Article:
Comparison to past century, the population expansion is now booming slowly. However, in many developing states, the growing health conditions and intractable high birth rates continue to increase every year. To meet the health, education and economic needs of large and young populations, the population expansion is likely to enforce larger burdens on governments.
At the beginning of 2010, the European Union’s population attained the half-a-billion mark with immigration approaching it up more than the net increase would have been following the year’s births and deaths, new statistics from the EU’s statistics agency, Eurostat, explained on Tuesday 27 July, 2010. The highest rates of births were in Ireland and the United Kingdom was France, while the lowest rates of births were in Germany and Austria.
From January 2010, the population of EU was expected to be 501.1 million, compared to 499.7 million last year. The EU added an additional 1.4 million residents, with 9, 00,000 immigrants inflowing the bloc atop a ‘natural increase’ the net boost after births and deaths are taken into account of 500,000.
The global population achieved 6.9 billion in 2010. The report states, the world’s poorest developing countries account for 20 million of the 80 million people added every year into the global population.
The population growing in nineteen member states and decreased in eight with the largest relative increases studied in Luxembourg up 17.2 per 1.000 inhabitants and the largest decreases in Lithuania down 6.2 per 1.000.
During the 2009, the number of children born per 1000 people a little fell while the number of deaths continued. Net immigration fell more considerably, said Eurostat.
Around the EU, there are more than 5.3 million children born in 2009. For the 27 member states, the average birth rate was 10.9 per 1,000 of the population. Again, Ireland was described as highest birth rate country that is 16.8 per 1,000 inhabitants, followed by the UK (12.8 per 1,000) and France (12.7 per 1,000).
Although Germany is the most populous country, still carries on the record for the lowest birth rate in the EU with only 7.9 per 1,000 inhabitants, followed by Austria (9.1) and Portugal (9.4).
Ahead of Cyprus and France, the highest natural growth in population was recorded in Ireland. Ten member states was recorded a negative natural growth with the largest declines in Bulgaria and Latvia, Hungary and Germany.
In the EU, more than 60% of the increase population appeared from immigration. Luxembourg came the most new population per capita (13.2 per 1,000), followed by Sweden (6.7) and Slovenia (5.8).
Ireland has 4,456,000 populations at the present. Ireland is famous immigration destination for jobseekers. It has come back to its traditional pattern to be a nation of emigrants which was recording the highest net outflow (down 9.0 per 1,000).
Last year, in EU there were total 5.4 million children born, while 4.8 million deaths were registered. The average death rate was 9.7 per 1,000. The highest death rates were viewed in Bulgaria (14.2 per 1,000), Latvia (13.3 per 1,000) and Hungary (13 per 1,000).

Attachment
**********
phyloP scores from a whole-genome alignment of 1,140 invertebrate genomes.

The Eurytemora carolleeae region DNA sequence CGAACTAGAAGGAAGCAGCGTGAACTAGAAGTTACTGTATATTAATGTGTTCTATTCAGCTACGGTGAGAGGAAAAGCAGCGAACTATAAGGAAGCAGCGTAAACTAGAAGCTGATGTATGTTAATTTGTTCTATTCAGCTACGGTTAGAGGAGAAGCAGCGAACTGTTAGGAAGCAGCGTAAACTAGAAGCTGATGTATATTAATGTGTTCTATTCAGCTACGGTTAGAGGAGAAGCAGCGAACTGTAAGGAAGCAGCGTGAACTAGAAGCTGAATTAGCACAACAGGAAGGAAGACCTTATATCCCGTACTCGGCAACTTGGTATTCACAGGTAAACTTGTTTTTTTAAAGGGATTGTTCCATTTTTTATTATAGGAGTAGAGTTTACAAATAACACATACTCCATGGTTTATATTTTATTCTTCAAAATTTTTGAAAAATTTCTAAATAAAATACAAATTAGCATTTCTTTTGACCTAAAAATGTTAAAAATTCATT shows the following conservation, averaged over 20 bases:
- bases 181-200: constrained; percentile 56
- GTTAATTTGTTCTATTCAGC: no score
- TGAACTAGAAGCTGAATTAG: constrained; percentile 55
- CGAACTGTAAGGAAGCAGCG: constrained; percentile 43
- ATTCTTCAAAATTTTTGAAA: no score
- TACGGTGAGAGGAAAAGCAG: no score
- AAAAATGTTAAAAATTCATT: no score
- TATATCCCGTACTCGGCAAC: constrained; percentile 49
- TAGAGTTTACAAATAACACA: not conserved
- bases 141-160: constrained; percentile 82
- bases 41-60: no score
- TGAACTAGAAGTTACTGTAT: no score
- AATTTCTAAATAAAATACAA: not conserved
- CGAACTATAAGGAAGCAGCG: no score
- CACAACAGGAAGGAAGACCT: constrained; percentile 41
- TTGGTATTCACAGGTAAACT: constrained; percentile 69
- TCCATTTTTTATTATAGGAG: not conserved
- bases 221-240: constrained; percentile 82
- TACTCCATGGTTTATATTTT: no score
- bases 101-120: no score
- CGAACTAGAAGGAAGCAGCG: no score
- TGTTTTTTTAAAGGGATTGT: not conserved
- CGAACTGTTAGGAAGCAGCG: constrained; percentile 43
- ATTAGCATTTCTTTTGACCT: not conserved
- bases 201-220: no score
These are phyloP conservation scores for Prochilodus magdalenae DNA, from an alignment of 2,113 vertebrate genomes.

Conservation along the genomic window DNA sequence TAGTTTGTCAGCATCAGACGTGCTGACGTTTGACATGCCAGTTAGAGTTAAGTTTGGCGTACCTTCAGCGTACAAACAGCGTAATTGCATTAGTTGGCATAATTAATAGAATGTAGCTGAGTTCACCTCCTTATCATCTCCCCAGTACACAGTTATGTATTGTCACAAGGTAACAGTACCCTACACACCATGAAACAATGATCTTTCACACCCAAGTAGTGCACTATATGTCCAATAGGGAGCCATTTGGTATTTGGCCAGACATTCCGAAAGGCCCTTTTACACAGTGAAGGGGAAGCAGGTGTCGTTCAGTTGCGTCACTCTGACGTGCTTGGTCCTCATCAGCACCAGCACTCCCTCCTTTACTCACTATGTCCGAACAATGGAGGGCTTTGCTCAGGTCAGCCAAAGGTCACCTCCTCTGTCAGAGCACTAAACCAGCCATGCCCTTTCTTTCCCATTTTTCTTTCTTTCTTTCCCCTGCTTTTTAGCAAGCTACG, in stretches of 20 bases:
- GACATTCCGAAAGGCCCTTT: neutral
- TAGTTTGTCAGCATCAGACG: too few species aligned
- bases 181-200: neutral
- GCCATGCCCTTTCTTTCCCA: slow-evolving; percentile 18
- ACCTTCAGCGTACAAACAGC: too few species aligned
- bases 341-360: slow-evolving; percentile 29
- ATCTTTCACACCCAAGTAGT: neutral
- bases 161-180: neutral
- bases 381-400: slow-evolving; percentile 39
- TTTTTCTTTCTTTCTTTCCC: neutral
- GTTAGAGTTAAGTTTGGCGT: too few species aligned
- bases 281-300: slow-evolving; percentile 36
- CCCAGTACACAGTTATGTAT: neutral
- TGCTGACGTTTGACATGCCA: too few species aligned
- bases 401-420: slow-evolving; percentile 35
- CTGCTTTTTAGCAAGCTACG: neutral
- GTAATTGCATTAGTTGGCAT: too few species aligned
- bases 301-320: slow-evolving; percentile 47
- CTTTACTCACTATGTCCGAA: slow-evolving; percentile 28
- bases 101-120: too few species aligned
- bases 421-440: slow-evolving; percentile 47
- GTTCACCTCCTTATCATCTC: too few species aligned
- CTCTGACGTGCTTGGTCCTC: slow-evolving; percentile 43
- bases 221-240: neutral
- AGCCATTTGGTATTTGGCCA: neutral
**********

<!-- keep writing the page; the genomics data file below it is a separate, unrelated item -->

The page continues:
The lowest death rates were in Ireland (6.6 per 1,000), Cyprus (6.7 per 1,000) and Luxembourg (7.3 per 1,000).
As a statistics’ result, the highest natural growth of a population was recorded in Ireland (+10.2 per 1,000), Cyprus (+5.5 per 1,000) and France (+4.3 per 1,000).
Eurostat said, “In conclusion, the population increased in 19 member states and decreased in eight, with considerable variations between member states.”
The senior demographer of the Population Reference Bureau and lead author of the Data Sheet, Carl Haub says population growth in Africa alone will boost world numbers by one billion by 2050, believing that today birth rates are declining on that continent and continue.
Continually low birthrates have made a shrinking pool of work-age people to support the richer countries’ aged populations. The worlds’ first region, Europe is seen a long-term decline in fertility.
According to the 2010 World Population Data Sheet, Many richer countries face a declining workforce that will be able to support their increasing aged populations. And in many poorer countries, populations are younger and it is quickly growing which creating poverty and threatening the environment.
Demographers expect that in developing countries birth rates will ultimately turn down following the trend in developed countries.
Carl Haub says, Germany faces escalating problems resulting from a smaller adult workforce with its much lower birth rate. Haub says, “And you can see that Germany already has only three people of working age for one person of the retirement ages. So they have an immediate and growing crisis in their pension and health care system and they know it, for sure.”
The Population Reference Bureau said in a reported that the rate of increase over the next four decades “depends largely on future trends in international migration.” It stated that the current population of 310 million could increase to 399 million, 423 million or 458 million by 2050, which is depending on immigration trends and, by extension, immigration laws, over the next 40 years. The 2010 World Population Data Sheet group explained low net immigration at 1.1 million to 1.8 million per year and high immigration at a range of 1.5 million to 2.4 million per year.